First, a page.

27 October – 2 November 2019.
Like many other prophets, Micah saw the way that the people of Jerusalem had turned to evil to make a profit – robbing, cheating, stealing from the needy, and oppressing the weak and poor. Like other prophets before him, Micah warned the Israelites that God would not put up with this injustice but would punish them for their evil behaviour. The prophet Habakkuk now watches in horror as this divine punishment on Jerusalem slowly becomes a reality.
Whereas Micah saw Jerusalem’s destruction as a just punishment for evil, Habakkuk comes to God with prayers of lament. In his conversation with God, Habakkuk wants to know why God seems to have abandoned the Israelites in a time of so much suffering and violence. Where is God’s love and care for his people? But God doesn’t give the answers that Habakkuk and the Israelites may have wanted to hear.
In vv. 2–4 Habakkuk cries out to God describing the chaos going on in his country. Violence and evil are everywhere, people are suffering and living in misery, watching as the wicked outnumber the righteous and as justice is perverted even in the courts. But God, instead of giving a comforting answer, responds in vv. 5–11 by telling Habakkuk how much worse things are going to get. If the Israelites are happy destroying each other with injustice and violence, then God will give them what they love: he will send the mighty Babylonian Empire to violently destroy them and give them a taste now of what suffering and injustice are like. If Israel doesn’t want the true justice, fairness, and goodness that comes from God’s command of love, then they can have the so-called “justice” of a horrible conqueror that only knows and worships violence (v. 11).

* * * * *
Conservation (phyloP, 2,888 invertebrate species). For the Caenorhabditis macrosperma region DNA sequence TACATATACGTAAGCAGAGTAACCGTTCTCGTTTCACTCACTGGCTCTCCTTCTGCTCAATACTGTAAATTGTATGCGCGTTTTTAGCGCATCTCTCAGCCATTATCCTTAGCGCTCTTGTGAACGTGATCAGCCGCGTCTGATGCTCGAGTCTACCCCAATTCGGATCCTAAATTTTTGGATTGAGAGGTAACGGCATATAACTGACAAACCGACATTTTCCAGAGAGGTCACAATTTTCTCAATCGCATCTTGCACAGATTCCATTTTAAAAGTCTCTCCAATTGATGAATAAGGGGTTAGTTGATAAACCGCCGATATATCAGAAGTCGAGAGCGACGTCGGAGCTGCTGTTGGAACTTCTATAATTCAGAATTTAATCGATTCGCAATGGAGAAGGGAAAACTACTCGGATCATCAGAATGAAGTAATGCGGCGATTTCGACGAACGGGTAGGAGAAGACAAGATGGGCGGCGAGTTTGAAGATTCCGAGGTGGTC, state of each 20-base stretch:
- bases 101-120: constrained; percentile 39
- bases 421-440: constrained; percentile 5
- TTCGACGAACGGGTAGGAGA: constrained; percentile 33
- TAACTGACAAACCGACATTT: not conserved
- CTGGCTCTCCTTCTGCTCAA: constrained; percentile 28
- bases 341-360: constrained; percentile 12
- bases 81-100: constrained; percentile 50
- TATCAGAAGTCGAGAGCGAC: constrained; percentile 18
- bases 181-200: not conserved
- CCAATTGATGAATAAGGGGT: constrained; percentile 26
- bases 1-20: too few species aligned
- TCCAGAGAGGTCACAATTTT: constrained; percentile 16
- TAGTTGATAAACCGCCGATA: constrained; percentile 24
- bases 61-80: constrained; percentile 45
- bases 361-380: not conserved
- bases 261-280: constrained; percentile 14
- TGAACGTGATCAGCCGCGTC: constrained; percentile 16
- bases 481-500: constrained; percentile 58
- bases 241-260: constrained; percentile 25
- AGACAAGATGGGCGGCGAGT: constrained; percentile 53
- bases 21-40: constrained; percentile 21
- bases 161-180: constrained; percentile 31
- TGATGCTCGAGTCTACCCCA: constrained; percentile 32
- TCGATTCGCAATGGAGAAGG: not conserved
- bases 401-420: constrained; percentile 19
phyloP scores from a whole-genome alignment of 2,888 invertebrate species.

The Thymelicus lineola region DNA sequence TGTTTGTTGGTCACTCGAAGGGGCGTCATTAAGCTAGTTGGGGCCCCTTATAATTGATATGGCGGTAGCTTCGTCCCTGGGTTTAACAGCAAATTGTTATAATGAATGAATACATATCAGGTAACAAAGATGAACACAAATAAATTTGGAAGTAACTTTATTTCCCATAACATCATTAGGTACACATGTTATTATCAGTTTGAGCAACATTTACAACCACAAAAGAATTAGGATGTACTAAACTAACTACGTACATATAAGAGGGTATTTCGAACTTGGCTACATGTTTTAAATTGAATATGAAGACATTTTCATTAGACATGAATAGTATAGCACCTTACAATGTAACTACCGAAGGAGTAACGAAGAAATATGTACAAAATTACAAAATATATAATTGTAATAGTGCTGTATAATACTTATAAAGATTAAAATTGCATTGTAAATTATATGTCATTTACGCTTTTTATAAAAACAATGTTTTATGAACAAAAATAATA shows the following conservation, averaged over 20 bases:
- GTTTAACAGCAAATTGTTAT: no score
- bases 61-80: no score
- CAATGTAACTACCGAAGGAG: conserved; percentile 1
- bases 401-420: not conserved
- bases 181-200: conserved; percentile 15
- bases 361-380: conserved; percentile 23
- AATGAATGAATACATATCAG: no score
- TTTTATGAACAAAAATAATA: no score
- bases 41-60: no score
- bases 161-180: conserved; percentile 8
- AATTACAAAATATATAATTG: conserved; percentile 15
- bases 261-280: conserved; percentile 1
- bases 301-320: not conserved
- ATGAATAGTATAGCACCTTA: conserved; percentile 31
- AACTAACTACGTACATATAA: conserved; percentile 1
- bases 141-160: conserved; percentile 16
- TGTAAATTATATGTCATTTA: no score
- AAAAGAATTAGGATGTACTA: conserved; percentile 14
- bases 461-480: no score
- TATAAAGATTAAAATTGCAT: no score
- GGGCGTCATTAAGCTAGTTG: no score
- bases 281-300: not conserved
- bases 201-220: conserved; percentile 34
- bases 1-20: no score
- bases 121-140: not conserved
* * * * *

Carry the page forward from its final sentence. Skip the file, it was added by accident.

Powerful Israelites filled their society with evil, hurting the weak and needy, using corruption, extortion and deceit to get ahead, destroying justice and fairness, and encouraging violence – and then they want to cry out to God when their society is left in ruins as a result. In Matthew 26:52 Jesus teaches us that those who live by the sword will die by the sword. If we are willing to make violence, meanness, and injustice the principles of our life, then we shouldn’t be too shocked when those same evils backfire on us. Israel’s bad example is a good reminder that we should stop and ask ourselves, too: What are the principles that we and our society are living by? Are they also the principles of violence, aggression, and unfairness? Or are we living by the rule of goodness, compassion, and love?
Pastor Stephen Lakkis